Though the world’s economy is recovering, we have faced daunting challenges to find new markets beyond the US and European ones and compete for funding in terms of ODA, FDI and other sources to finance our growth and development. The economic structure has changed from an economy that mostly relied on garment and tourism into a more diversifying broad-based economy with improved domestic and regional linkages. Thus the key issue for us now is how to improve our “competiveness”.

Indeed, at the current stage of development, all the assistances from our official development partners either in “preferential trade treatments” or “development cooperation financing” remain very crucial to the development of Cambodian economy, and we are making our best efforts to use those resources effectively and efficiently to create a strong foundation for growth and poverty reduction among our people. We are also aware that, if we are going to be thoughtless, hasty and lacking of ownership, we cannot rely on the “preferential treatments” and such assistances to get rid of the poverty. In other words, we can say: “nobody gives us money to become rich, if we have no ideas on how to live on our own”. We must be ambitious and aim high to graduate from a poor country and to become a middle-income and then developed country in a realistic timeframe, with effective and efficient use of all the opportunities and available potentials while participating in the cooperation and competition with partners in this globalized world.

Let me now start my deliberation with a brief recap on the impact of the downturn on Cambodia and our Royal Government’s responses.

After a decade of strong growth with significant poverty reduction, the economy has been impacted by the global financial crisis, affecting real key economic sectors. However, the overall economic performance is not too bad, as recent preliminary estimates suggested GDP growth in 2009 would remain positive but not significant at 0.1%, supported by good performance in agriculture and service sectors at 5.4% and 2.3% respectively, offsetting the decline in other sectors such as industry at -9.4% especially the garment sector which dropped by -9%. It should be noted that all the sub sectors of services have shown growth, except the real estate business which declined by -2.5%. The tourism industry was hit by the crisis, with growth slowed down to 1.8% for the hotel and restaurant sub-sector. Investments (FDI) suffered some decline to around USD 500 million in 2009, but it is still significant to support the Cambodian economy. Thus the economy has been impacted not so much through the financial sector (which remains underdeveloped) but through trades and investments.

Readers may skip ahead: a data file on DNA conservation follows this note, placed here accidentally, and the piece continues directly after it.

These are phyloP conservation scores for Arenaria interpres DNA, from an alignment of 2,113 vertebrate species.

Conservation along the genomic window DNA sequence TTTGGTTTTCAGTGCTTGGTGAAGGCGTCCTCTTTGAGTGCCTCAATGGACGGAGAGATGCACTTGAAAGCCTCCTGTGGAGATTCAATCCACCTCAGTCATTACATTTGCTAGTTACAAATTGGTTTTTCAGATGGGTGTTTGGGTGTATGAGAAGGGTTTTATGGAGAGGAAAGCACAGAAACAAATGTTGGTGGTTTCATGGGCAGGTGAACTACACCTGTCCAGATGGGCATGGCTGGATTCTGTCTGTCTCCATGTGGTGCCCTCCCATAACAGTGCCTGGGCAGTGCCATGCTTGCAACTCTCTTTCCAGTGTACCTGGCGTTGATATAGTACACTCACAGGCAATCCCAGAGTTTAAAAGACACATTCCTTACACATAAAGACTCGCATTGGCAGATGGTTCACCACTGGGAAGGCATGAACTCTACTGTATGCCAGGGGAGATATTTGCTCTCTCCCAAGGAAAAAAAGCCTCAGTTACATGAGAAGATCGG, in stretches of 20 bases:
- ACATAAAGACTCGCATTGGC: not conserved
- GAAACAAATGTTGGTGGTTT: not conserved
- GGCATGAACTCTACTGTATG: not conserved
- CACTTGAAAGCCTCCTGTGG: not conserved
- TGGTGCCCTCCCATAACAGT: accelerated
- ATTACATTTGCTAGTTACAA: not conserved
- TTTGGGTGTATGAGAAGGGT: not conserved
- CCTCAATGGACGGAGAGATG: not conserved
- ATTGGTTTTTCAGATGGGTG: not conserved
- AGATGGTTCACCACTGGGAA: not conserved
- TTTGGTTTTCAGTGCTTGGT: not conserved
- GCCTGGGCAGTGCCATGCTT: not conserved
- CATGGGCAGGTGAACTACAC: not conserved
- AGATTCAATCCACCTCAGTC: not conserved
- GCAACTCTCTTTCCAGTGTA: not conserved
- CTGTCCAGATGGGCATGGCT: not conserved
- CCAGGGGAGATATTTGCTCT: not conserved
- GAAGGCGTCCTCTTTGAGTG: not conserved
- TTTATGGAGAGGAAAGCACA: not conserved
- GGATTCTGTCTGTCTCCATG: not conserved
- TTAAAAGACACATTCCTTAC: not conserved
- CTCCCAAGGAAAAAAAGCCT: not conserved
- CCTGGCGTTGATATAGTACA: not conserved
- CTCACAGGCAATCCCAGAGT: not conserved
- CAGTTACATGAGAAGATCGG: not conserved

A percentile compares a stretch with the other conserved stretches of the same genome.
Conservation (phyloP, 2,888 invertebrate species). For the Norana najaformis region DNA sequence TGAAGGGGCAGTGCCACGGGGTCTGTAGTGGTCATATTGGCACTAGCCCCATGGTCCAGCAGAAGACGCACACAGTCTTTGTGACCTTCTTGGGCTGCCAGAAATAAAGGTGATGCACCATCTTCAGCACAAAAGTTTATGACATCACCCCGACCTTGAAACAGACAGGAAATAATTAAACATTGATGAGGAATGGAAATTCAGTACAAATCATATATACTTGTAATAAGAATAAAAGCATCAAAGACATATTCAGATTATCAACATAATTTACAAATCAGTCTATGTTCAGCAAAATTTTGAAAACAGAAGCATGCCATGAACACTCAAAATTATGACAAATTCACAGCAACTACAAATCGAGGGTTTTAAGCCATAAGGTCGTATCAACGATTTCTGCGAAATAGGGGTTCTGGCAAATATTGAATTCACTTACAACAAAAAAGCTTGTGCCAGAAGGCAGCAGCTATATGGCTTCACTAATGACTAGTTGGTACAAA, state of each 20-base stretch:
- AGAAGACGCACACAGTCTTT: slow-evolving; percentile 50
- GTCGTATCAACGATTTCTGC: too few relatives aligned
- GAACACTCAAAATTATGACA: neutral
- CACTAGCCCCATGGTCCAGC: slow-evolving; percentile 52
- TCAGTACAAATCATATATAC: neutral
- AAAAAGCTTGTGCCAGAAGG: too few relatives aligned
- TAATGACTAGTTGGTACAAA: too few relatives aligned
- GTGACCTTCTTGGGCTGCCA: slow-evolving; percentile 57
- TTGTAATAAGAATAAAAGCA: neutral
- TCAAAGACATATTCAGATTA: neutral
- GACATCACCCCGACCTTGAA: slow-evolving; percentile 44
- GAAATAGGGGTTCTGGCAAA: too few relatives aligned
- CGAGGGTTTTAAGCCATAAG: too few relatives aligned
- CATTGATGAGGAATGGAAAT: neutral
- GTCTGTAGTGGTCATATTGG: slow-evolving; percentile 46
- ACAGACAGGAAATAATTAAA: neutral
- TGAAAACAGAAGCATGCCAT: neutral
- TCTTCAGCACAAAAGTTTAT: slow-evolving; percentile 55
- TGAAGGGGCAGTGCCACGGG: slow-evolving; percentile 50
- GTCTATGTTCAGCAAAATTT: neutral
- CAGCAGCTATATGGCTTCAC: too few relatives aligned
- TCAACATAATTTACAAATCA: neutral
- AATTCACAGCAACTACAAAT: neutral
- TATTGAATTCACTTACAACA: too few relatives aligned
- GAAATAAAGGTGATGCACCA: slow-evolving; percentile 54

I wish to reiterate that those key macroeconomic indicators are preliminary and not yet official. Normally, official economic performance figures will be finalized and released for dissemination after June each year. Thus those numbers would be further changed.

Indeed, the impact of the crisis on Cambodians’ livelihoods varies across the population and locations. Only one-fifth of all households have a job in sectors directly affected by the crisis, particularly in garments, construction, and tourism, where the government has taken due measures to timely reduce their impacts. However, since agriculture and rural economies performed well, we expect that the majority of Cambodian people, who are making their living in rural agriculture, stand to benefit from this growth and their living conditions would be further improved.